Dhruv Mamtora has completed his MBBS in 2010 from Lokmanya Tilak Municipal Medical College, Mumbai, India. He also did his MD in Medical Microbiology from Government Medical College, Miraj, Maharashtra, India in the year 2013. He is the Head of Microbiology and Infection Control Department at S L Raheja Hospital, a 150 bedded multispecialty hospital and center of excellence for diabetes and oncology. He has published papers in journals and has been serving as reviewer for Pubmed indexed journal. He is also Media Subject Expert on infection control, microbiology, antimicrobials and outbreaks.
Diabetes is a slowly progressing disease of modern India. India has the highest number of diabetes patients amongst WHO member countries. Around 15% of patients with diabetes develop lower limb ulcers. Diabetes is the commonest cause of non-traumatic amputations due to chronic polymicrobial infections of foot and lower limb. Hence a study was conducted to further elucidate the
details about lower limb infections. Around 1294 isolates were studied from 758 patients in year 2016. Four hundred and sixty seven cultures showed no growth. Four hundred and twenty cultures showed single isolate, 247 cultures grew two isolates, 91 cultures grew three or more organisms. Colonization pattern was as follows: Candida species were 30, coagulase negative Staphylococcus (CoNS) were 28, Aspergillus species seven and two Mycobacterium which were seen only on smear examination. Most common were bacterial infections, followed by fungal infections. The bacteria most commonly isolated were Staphylocccus species (267), Pseudomonas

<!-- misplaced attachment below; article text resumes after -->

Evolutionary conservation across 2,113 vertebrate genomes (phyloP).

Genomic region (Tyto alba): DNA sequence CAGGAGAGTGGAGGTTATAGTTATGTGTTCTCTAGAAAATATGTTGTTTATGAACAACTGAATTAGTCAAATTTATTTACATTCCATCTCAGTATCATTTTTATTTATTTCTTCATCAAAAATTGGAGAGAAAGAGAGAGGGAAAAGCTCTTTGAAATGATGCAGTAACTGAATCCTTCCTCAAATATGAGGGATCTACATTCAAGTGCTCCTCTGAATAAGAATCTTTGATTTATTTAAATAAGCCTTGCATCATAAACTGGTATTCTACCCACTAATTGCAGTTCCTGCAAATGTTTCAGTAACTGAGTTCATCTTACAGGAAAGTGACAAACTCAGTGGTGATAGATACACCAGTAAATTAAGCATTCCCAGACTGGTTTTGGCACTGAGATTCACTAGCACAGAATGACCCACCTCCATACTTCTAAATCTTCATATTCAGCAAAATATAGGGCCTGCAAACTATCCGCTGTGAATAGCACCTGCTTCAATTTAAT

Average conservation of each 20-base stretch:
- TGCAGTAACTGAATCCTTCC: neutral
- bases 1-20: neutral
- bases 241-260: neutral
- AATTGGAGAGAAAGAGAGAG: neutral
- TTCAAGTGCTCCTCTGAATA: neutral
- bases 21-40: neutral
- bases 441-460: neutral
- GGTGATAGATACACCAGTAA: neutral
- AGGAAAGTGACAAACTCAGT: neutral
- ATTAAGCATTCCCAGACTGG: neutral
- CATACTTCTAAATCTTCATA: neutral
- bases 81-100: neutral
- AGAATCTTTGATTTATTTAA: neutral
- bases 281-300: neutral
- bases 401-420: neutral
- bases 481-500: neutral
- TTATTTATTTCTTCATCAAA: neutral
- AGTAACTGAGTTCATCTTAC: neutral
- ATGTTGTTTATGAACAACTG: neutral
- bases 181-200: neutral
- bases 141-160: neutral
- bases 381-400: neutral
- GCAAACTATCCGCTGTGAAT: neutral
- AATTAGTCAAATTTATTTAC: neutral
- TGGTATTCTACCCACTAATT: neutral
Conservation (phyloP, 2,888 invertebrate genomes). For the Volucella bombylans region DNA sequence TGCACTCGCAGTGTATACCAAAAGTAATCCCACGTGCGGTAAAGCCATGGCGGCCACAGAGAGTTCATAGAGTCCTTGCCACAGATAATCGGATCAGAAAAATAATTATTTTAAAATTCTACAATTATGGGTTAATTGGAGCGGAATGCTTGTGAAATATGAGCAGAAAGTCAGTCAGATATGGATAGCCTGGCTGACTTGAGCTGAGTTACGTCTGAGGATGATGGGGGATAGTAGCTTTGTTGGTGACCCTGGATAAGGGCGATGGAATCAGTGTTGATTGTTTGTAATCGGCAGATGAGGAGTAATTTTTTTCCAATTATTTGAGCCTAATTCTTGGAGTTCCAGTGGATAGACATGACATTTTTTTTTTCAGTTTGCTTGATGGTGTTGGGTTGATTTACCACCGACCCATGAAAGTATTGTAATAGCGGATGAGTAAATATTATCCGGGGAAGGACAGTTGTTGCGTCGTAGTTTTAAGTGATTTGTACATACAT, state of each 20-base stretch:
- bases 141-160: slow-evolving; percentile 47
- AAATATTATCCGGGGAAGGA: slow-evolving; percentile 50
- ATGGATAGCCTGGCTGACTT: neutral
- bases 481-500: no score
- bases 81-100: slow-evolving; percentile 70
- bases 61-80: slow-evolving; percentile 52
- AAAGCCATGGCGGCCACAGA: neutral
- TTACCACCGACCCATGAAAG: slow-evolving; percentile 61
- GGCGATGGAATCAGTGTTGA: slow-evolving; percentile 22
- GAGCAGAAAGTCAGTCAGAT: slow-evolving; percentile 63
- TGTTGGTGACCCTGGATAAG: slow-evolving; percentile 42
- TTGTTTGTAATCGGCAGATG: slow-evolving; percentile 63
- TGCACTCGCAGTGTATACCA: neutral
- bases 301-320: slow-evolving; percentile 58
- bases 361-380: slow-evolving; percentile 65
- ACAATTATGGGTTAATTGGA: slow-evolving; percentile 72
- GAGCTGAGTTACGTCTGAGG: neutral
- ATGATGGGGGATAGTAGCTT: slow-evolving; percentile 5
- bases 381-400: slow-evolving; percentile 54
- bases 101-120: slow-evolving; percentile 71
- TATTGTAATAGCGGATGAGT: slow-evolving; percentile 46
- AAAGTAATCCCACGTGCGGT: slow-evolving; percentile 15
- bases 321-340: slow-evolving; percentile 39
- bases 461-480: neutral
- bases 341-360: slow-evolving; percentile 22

aeruginosa (212), Klebsiella species (196), E. coli (160), proteus/providential/morganella group (151) followed by Streptococcus species
(138) comprising of 88 enterococci and 38 streptocci. Multidrug resistant organisms were MRSA (62), carbapenem resistance in Pseudomonas aeruginosa (33.5%), Klebsiella pneumoniae (34.5%), E. coli (15.29), proteus group (6.76%) and Vancomycin resistant Staphylococcus aureus (VRSA) 1 isolate. One Enterococcus raffinosus was isolated which was resistant to vancomycin. Certain relatively rare organisms viz. Burkholderia species (3), Alkaligenes group (1), Sphingomonas spp. (4) and Cryptococcus laurentii (3)
and Raoultella ornitholytica (2). In context of emergence of carbapenem resistant gram negative isolates, delayed wound healing, immunocompromised status of Type II diabetes patients; the only option left for the diabetic foot surgeons will be amputation, if the emergence of antimicrobial resistance is not addressed appropriately. Timely treatment is of utmost importance as time is tissue.